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A Handful of Ash

Alas, you were a great and beautiful mansion,
And from the white summit of your roof,
Filled with star-flooded night hopes,
I listened to the Euphrates, racing below.

I learned with tears, with tears I learned of the ruins,
Of your broad walls battered down, stone by stone,
Onto your fragile border of flowers in the garden...
On a terror-filled day, a day of slaughter, of blood.

And charred is the blue room
Inside whose walls, on whose rugs
My childhood delighted,
And where my life grew, where my soul grew.

That gold-framed mirror is shattered, too,
In whose silver depth my dreams,
My hopes, my loves and my burning will
Stood reflected for years, and my musings.

And in the garden the spring song is dead,
The mulberry and the willow there, they have been blasted, too,
And the brook that flowed between the trees-
Has it gone dry? Tell me, where is it? Has it gone dry?

O I often dream of the cage
From which my gray partridge, mornings
And at sunrise, fronting the rose trees,
Would rise, as I did, and start its own distinct cooing.

O my homeland, promise that after my death
A handful of your holy ashes
Will come to rest, like an exiled turtledove,
To chant its song of sorrow and tears.

But who will bring, tell me, who is to bring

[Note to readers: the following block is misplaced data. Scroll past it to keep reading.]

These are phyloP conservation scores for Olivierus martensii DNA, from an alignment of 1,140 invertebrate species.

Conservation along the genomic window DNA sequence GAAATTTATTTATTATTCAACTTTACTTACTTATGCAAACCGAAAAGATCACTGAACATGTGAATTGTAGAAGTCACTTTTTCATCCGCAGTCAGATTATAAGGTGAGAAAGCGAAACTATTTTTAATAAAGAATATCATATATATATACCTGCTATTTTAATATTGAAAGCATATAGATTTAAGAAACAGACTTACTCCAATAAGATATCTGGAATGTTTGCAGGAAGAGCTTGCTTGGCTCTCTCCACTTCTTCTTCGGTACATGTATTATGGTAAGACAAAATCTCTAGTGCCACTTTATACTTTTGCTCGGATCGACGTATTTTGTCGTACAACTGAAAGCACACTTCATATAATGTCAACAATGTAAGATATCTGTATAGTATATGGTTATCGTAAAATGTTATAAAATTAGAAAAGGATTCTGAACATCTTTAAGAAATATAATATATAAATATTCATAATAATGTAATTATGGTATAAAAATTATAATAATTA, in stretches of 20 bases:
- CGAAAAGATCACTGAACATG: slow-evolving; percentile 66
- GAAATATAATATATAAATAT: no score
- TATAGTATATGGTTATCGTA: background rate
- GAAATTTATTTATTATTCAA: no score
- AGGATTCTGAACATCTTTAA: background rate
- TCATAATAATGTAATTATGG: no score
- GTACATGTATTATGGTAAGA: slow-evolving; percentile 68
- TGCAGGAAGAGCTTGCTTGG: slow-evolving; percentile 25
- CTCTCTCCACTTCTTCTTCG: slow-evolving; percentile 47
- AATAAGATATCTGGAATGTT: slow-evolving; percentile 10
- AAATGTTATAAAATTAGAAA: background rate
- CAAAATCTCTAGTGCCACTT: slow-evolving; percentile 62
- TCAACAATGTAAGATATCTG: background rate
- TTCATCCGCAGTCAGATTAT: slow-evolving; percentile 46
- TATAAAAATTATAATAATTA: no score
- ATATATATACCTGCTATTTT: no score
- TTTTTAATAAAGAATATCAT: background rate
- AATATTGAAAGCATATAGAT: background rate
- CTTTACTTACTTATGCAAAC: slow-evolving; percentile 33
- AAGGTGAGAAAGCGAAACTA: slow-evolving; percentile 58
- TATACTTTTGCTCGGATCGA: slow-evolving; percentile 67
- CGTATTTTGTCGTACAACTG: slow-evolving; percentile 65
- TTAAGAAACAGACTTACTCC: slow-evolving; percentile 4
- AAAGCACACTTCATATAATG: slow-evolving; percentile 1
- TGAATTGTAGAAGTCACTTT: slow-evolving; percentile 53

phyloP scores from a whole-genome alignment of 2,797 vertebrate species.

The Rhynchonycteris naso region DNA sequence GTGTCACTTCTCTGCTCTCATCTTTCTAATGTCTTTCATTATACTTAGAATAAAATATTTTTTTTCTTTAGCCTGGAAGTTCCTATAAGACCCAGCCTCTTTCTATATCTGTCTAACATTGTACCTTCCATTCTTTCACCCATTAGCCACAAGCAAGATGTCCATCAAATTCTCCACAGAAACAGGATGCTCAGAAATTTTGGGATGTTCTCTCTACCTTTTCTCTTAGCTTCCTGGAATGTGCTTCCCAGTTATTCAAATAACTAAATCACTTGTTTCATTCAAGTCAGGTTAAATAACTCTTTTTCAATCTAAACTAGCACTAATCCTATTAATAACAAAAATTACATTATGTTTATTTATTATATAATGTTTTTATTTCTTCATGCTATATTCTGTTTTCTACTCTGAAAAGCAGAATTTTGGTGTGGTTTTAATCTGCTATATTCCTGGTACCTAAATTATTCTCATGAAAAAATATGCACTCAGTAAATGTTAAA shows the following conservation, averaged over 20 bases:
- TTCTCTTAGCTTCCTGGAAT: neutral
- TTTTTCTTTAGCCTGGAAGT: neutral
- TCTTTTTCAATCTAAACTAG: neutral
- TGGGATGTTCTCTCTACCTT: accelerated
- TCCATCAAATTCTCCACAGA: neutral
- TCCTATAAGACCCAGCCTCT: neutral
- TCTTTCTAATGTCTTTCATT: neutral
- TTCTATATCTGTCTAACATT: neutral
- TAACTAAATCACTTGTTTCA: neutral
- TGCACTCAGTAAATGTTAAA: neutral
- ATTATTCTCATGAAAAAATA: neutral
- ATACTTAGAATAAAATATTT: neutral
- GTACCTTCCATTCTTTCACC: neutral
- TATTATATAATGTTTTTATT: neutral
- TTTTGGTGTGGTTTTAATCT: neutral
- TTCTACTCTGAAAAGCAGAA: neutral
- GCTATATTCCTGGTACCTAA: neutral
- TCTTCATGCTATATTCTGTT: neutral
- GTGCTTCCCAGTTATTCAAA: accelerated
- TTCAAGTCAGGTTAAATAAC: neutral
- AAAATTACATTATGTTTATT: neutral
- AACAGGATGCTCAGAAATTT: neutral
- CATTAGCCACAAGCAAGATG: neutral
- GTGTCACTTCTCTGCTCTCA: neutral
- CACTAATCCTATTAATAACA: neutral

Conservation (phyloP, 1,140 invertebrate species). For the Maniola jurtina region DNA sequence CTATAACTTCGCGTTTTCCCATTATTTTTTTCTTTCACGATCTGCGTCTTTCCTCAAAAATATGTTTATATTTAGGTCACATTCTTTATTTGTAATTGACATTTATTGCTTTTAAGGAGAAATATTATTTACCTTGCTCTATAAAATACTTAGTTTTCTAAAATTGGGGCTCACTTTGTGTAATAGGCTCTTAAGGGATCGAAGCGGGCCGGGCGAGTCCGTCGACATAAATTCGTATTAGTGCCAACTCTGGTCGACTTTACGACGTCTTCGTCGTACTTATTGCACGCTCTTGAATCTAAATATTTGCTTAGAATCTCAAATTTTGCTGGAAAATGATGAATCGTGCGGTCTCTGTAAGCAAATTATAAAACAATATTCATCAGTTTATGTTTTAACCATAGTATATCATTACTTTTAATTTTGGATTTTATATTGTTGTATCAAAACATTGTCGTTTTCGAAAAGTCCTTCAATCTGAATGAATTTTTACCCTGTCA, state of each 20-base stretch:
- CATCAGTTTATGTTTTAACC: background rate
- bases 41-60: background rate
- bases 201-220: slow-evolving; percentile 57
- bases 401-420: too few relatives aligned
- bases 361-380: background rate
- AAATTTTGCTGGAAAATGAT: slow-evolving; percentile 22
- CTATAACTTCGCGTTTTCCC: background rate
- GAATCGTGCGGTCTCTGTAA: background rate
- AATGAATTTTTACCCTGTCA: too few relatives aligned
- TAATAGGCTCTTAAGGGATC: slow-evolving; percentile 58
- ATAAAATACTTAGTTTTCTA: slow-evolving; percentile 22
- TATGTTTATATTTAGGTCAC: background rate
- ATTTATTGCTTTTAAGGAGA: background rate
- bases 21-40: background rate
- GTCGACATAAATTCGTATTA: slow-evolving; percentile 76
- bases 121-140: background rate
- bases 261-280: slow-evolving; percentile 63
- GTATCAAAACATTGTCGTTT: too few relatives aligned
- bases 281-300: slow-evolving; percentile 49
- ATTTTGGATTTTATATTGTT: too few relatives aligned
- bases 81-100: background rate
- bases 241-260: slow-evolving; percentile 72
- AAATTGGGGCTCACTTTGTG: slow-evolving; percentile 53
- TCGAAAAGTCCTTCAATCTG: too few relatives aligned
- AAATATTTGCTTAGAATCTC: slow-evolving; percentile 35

A handful of your precious ashes,
On the day of my death, to put into my dark coffin
And mingle with my ashes, ashes of a singer of the homeland?

A handful of ash with my remains, my native home-
Who is to bring a handful of ash from your ashes,
From your sorrow, your memories, your past,
A handful of ash to scatter on my heart?

About The Poet


Siamanto, or Adam Yerjanian, in his work and life personifies the ideal poet-as-hero. He was a popular activist and critically acclaimed poet. born in Akn, Western Armenia, Siamanto was educated in Istanbul and Paris, at the faculty of philosophy of Sorbonne. He traveled to Switzerland, Egipt, London, Vienna, and the United States before returning to Istanbul. Two of his collections of poetry, In the manner of a Hero (1902) and The Invitation from the Fatherland (1903), show his own interpretation of European poetic trends at the turn of the century. His indignation at the fate of his people, plus his incantational, ceremonial style, made him one of the most beloved writers of his day. He was among the intellectual leaders killed right before the massacre of the population in 1915.